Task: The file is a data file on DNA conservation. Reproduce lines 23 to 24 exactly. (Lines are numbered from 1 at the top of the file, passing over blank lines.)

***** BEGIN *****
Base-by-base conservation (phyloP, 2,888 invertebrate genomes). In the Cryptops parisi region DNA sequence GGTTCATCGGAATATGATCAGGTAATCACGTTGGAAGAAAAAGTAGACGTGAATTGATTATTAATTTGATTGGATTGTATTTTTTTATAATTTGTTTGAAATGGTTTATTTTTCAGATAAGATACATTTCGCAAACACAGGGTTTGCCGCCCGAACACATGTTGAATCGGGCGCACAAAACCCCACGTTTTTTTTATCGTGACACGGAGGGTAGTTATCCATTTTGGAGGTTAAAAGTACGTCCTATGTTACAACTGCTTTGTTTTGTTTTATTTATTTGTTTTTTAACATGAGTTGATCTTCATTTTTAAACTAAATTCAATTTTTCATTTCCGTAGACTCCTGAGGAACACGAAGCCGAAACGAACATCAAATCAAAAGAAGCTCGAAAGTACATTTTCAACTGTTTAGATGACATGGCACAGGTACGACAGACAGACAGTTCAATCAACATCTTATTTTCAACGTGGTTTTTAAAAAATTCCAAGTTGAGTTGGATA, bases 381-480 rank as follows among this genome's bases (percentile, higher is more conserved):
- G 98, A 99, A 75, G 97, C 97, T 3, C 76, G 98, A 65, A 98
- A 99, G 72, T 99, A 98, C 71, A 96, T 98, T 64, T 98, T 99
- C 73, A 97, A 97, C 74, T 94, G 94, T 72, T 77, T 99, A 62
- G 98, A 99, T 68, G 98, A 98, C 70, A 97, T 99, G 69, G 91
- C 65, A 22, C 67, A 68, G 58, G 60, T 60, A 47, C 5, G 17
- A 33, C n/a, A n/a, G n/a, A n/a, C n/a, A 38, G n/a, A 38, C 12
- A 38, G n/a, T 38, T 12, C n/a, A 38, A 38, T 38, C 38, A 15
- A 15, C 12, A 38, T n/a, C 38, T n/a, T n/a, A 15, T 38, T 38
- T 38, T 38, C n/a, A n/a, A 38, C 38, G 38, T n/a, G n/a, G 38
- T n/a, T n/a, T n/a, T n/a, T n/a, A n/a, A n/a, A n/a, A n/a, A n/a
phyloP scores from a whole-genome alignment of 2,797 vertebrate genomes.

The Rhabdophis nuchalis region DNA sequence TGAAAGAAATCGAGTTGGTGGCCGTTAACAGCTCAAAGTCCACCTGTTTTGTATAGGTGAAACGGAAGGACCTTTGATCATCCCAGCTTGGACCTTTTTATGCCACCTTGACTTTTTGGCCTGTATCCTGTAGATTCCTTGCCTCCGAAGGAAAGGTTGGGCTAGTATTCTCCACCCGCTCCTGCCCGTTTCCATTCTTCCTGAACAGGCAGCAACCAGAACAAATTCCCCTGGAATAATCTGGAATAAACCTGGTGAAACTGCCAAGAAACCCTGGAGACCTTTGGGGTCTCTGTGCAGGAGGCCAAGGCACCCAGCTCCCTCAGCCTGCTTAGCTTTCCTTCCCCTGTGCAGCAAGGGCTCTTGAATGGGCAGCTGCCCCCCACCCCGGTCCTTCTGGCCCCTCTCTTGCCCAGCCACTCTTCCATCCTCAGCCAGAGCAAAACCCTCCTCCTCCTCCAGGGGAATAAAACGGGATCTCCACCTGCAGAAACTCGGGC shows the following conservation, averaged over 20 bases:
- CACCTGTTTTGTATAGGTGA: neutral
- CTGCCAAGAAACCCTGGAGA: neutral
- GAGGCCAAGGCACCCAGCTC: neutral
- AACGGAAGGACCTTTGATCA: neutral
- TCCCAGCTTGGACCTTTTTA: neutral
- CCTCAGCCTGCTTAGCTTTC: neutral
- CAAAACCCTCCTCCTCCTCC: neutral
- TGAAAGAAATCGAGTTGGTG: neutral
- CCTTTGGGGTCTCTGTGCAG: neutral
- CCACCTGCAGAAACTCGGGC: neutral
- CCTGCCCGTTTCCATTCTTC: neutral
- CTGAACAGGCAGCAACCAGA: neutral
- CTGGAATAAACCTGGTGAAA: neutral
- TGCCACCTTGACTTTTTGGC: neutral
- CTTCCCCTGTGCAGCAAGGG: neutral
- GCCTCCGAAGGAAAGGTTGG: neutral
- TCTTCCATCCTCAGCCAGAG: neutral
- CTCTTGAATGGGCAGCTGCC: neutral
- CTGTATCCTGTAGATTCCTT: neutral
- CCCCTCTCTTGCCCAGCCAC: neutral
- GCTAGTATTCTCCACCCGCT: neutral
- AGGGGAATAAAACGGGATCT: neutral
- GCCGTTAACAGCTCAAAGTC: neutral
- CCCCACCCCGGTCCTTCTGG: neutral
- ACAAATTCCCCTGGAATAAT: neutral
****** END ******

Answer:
- CCACCTGCAGAAACTCGGGC: neutral
- CCTGCCCGTTTCCATTCTTC: neutral